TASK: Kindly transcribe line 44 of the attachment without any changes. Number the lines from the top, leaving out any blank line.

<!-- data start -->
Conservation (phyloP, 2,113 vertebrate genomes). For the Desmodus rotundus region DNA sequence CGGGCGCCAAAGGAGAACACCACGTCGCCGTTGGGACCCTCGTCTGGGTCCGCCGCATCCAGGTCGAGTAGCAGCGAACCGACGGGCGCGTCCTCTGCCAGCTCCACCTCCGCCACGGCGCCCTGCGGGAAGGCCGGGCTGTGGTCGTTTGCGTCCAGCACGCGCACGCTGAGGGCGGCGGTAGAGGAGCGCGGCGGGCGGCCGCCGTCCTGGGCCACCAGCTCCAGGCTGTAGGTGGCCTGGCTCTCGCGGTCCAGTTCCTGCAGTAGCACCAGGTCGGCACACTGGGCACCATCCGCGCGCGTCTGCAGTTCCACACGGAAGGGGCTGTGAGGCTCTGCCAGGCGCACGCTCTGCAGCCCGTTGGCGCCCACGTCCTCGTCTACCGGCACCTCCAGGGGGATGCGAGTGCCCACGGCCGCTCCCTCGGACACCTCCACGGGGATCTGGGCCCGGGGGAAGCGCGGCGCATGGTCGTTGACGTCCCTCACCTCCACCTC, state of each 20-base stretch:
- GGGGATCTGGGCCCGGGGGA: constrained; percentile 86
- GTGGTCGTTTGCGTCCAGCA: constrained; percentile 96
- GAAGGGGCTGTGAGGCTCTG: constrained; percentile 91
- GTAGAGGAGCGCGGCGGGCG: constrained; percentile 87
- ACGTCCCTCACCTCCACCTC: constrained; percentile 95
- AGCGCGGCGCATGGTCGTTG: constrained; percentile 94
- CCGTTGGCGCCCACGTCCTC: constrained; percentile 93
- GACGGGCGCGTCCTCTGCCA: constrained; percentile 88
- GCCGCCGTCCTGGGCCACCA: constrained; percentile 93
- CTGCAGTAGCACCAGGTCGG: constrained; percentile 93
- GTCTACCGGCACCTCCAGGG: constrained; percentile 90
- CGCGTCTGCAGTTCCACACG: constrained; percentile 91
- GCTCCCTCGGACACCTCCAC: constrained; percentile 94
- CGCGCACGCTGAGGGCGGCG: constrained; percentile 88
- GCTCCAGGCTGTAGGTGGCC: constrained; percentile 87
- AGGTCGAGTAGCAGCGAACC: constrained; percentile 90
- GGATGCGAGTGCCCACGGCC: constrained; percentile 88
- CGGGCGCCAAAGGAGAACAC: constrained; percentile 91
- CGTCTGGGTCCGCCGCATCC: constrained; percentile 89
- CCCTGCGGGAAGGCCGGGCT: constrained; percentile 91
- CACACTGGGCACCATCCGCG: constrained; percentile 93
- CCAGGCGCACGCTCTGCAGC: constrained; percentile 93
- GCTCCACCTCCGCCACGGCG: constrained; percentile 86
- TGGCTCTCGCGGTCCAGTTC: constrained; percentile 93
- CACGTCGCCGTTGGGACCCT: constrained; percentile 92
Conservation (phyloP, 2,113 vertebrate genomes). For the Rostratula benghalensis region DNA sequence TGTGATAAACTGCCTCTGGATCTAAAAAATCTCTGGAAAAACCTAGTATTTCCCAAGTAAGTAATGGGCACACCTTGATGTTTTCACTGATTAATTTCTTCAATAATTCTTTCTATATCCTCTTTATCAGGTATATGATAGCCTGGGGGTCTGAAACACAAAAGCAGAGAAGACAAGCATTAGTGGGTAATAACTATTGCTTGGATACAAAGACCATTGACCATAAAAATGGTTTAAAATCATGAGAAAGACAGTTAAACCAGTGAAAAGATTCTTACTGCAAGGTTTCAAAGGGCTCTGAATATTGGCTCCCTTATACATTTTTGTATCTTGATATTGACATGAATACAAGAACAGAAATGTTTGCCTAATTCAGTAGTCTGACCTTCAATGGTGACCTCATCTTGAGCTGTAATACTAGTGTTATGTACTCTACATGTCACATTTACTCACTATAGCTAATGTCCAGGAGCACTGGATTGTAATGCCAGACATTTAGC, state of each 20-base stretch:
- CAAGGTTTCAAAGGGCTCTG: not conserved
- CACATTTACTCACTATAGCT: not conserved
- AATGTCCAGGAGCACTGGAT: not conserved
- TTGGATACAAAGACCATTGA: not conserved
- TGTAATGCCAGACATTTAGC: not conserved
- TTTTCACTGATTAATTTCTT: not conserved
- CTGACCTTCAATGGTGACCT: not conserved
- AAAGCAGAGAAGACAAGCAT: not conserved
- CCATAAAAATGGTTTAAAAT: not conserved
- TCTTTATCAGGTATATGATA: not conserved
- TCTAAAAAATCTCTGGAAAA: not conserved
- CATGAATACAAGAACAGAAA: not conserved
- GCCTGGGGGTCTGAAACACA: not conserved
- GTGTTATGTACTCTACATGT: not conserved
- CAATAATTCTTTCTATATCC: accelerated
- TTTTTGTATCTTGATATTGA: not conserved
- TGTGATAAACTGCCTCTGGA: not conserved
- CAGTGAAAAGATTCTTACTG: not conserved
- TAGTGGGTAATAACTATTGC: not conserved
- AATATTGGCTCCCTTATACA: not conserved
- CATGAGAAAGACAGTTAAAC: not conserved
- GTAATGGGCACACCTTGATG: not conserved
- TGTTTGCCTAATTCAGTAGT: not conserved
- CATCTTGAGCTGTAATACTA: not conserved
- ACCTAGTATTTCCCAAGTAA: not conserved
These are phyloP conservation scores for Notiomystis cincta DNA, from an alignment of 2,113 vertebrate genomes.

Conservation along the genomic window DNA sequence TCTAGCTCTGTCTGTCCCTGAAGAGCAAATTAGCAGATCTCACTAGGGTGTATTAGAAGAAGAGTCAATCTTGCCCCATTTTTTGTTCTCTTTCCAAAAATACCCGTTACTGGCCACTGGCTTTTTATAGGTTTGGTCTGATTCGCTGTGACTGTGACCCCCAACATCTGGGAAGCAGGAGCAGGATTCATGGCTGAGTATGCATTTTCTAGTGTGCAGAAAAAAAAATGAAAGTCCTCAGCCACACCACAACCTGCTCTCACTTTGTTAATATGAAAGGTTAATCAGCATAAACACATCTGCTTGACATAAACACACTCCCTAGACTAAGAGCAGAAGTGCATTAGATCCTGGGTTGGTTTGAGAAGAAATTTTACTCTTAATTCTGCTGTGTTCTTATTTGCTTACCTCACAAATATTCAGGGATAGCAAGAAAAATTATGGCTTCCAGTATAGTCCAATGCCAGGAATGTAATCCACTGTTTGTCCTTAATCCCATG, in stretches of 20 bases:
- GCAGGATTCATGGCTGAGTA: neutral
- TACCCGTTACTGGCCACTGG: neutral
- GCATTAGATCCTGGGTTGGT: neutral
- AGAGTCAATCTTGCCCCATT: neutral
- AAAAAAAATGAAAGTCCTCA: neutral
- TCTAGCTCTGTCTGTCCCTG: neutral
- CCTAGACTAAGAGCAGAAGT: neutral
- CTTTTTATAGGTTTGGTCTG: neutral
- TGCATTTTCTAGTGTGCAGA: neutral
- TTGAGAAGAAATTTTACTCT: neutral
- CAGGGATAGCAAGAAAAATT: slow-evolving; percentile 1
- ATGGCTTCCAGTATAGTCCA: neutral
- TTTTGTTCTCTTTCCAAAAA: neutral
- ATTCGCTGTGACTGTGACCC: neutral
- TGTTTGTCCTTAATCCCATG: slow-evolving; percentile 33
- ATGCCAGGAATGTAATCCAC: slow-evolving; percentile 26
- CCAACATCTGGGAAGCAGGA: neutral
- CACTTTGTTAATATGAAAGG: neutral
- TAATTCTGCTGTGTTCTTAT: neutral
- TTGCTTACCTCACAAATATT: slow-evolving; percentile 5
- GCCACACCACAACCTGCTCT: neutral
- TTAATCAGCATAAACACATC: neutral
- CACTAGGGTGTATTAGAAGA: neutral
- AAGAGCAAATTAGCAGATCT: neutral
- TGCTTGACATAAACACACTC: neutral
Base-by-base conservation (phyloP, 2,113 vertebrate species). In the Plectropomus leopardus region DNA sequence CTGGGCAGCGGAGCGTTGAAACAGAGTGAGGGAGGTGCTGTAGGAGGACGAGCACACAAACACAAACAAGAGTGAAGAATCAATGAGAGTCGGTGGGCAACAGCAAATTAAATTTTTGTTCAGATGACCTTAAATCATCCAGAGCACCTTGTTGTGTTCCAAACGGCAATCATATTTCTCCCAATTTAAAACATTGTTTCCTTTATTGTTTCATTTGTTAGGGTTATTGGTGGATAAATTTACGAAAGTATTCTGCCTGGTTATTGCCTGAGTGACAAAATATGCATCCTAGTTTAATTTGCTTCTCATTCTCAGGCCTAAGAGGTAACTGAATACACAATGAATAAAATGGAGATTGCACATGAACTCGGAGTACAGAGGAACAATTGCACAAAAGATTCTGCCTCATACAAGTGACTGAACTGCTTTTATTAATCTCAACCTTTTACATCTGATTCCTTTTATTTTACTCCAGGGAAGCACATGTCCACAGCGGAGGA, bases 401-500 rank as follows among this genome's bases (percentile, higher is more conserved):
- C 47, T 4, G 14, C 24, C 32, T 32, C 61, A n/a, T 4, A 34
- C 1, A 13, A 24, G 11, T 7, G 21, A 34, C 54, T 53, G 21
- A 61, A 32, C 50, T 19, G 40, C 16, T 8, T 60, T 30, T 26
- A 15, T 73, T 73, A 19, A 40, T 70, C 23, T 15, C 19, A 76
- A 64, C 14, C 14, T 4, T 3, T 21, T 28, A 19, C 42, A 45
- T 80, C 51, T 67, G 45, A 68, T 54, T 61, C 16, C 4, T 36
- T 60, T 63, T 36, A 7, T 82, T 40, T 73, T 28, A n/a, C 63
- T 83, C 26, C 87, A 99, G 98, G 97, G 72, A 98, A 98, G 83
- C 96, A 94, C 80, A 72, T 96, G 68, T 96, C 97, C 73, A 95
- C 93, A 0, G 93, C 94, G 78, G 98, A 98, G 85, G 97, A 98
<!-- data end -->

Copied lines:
- TGTGATAAACTGCCTCTGGA: not conserved